“Israel says Palestinian incitement has fuelled the attacks. The Palestinian leadership has blamed frustration rooted in decades of Israeli occupation.”
As has been noted here repeatedly:
“…the BBC has consistently failed to provide its audiences with any serious reporting on the topic of incitement and glorification of terrorism by Palestinian officials. Readers are hence unable to judge for themselves whether or not what ‘Israel says’ is accurate.”
Neither – as we have also previously documented – have BBC audiences seen any comprehensive reporting on the issue of the incitement and glorification of terrorism found in Palestinian schoolbooks, official PA radio and TV children’s programmes and Hamas’ online children’s ‘magazine’.
Last week the UN Committee on the Elimination of Racial Discrimination published a report following a reportedly stormy review earlier in the month.
“The United Nations’ Committee on the Elimination of Racial Discrimination in Geneva expressed rare criticism over the Palestinian Authority’s hate speech in school textbooks and in its media, and voiced concern regarding the use of racist language by state officials.
The report was adopted on August 23 and became public last Thursday. The committee mentioned within the report the existence of hate speech “in certain media outlets, especially those controlled by Hamas, social media, public officials’ statements, and school curricula and textbooks, which fuels hatred and may incite violence, particularly hate speech against Israelis, which at times also fuels antisemitism.”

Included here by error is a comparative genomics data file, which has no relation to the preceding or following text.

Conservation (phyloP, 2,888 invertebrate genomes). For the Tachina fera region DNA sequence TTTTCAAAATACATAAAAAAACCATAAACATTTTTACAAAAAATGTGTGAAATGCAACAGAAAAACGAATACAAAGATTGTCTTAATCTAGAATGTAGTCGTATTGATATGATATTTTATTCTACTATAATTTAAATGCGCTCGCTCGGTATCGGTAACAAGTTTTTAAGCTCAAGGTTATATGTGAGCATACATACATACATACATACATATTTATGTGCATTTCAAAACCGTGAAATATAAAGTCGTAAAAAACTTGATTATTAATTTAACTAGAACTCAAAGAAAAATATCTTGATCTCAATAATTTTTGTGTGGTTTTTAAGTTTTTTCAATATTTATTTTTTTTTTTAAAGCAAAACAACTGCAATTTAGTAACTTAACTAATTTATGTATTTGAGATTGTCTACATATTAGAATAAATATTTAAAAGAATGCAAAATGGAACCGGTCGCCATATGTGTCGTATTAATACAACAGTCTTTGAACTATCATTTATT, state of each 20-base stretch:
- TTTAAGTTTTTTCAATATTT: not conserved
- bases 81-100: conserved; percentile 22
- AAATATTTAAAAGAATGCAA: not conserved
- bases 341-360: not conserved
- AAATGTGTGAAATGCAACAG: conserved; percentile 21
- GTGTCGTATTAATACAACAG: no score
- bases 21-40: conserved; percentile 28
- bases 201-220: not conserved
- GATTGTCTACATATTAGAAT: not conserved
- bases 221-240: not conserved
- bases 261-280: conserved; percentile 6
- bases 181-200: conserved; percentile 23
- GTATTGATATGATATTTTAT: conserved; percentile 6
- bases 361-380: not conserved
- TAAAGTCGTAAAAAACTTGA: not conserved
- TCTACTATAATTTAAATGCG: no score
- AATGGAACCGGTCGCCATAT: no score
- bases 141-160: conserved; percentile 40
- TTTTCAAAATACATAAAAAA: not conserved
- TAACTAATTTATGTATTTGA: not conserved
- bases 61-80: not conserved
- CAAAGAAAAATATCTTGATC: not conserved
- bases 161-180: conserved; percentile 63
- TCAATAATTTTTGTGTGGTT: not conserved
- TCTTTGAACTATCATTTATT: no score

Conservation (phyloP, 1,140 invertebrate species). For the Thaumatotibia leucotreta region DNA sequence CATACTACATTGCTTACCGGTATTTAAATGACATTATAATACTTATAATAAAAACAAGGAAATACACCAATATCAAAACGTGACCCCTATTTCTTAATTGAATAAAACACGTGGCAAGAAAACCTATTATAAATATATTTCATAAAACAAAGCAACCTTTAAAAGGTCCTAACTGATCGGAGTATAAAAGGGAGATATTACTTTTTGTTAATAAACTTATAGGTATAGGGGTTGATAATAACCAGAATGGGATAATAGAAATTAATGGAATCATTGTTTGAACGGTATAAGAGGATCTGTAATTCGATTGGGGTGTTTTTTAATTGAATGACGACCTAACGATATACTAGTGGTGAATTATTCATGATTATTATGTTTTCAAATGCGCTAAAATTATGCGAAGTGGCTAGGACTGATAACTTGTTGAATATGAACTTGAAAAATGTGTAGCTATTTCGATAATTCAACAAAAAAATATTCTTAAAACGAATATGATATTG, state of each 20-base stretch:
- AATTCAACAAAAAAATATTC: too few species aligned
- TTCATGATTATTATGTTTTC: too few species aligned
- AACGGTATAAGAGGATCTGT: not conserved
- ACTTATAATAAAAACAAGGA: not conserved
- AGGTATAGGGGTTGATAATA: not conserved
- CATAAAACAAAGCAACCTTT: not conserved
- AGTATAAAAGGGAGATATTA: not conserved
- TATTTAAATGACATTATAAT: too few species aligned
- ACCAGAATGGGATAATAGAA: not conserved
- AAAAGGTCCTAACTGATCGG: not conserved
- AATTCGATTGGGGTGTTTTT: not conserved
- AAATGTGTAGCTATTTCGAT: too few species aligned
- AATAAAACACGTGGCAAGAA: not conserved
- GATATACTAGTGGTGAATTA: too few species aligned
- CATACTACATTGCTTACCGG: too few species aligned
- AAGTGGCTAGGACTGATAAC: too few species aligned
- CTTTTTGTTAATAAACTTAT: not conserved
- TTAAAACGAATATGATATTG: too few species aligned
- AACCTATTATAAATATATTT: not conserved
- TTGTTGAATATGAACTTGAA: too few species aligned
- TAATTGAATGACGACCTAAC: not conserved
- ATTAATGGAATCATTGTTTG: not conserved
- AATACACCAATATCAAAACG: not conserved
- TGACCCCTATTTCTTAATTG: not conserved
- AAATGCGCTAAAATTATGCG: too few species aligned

According to the report, the committee called on the Palestinian Authority to combat hate speech and incitement to violence, including on the Internet and by public figures, politicians and media officials, “and remove any derogatory comments and images from school curricula and textbooks that perpetuate prejudices and hatred.””
Having recommended amendments to Palestinian legislation:
“…the committee called to ensure that these laws are not used to “intimidate, harass, arrest, detain and prosecute journalists, human rights defenders and political opponents for exercising their right to freedom of opinion and expression.”
The committee requested that the Palestinians will submit information about the implementation of its recommendations within a year.”
As regular readers know, BBC coverage of internal Palestinian affairs is very limited and the last time the BBC News website published a report relating to an NGO’s allegations of torture by the PA security forces was in October 2018.
So what have BBC audiences heard about this rare criticism of the Palestinian Authority from a UN committee? The answer to that is – predictably – nothing at all.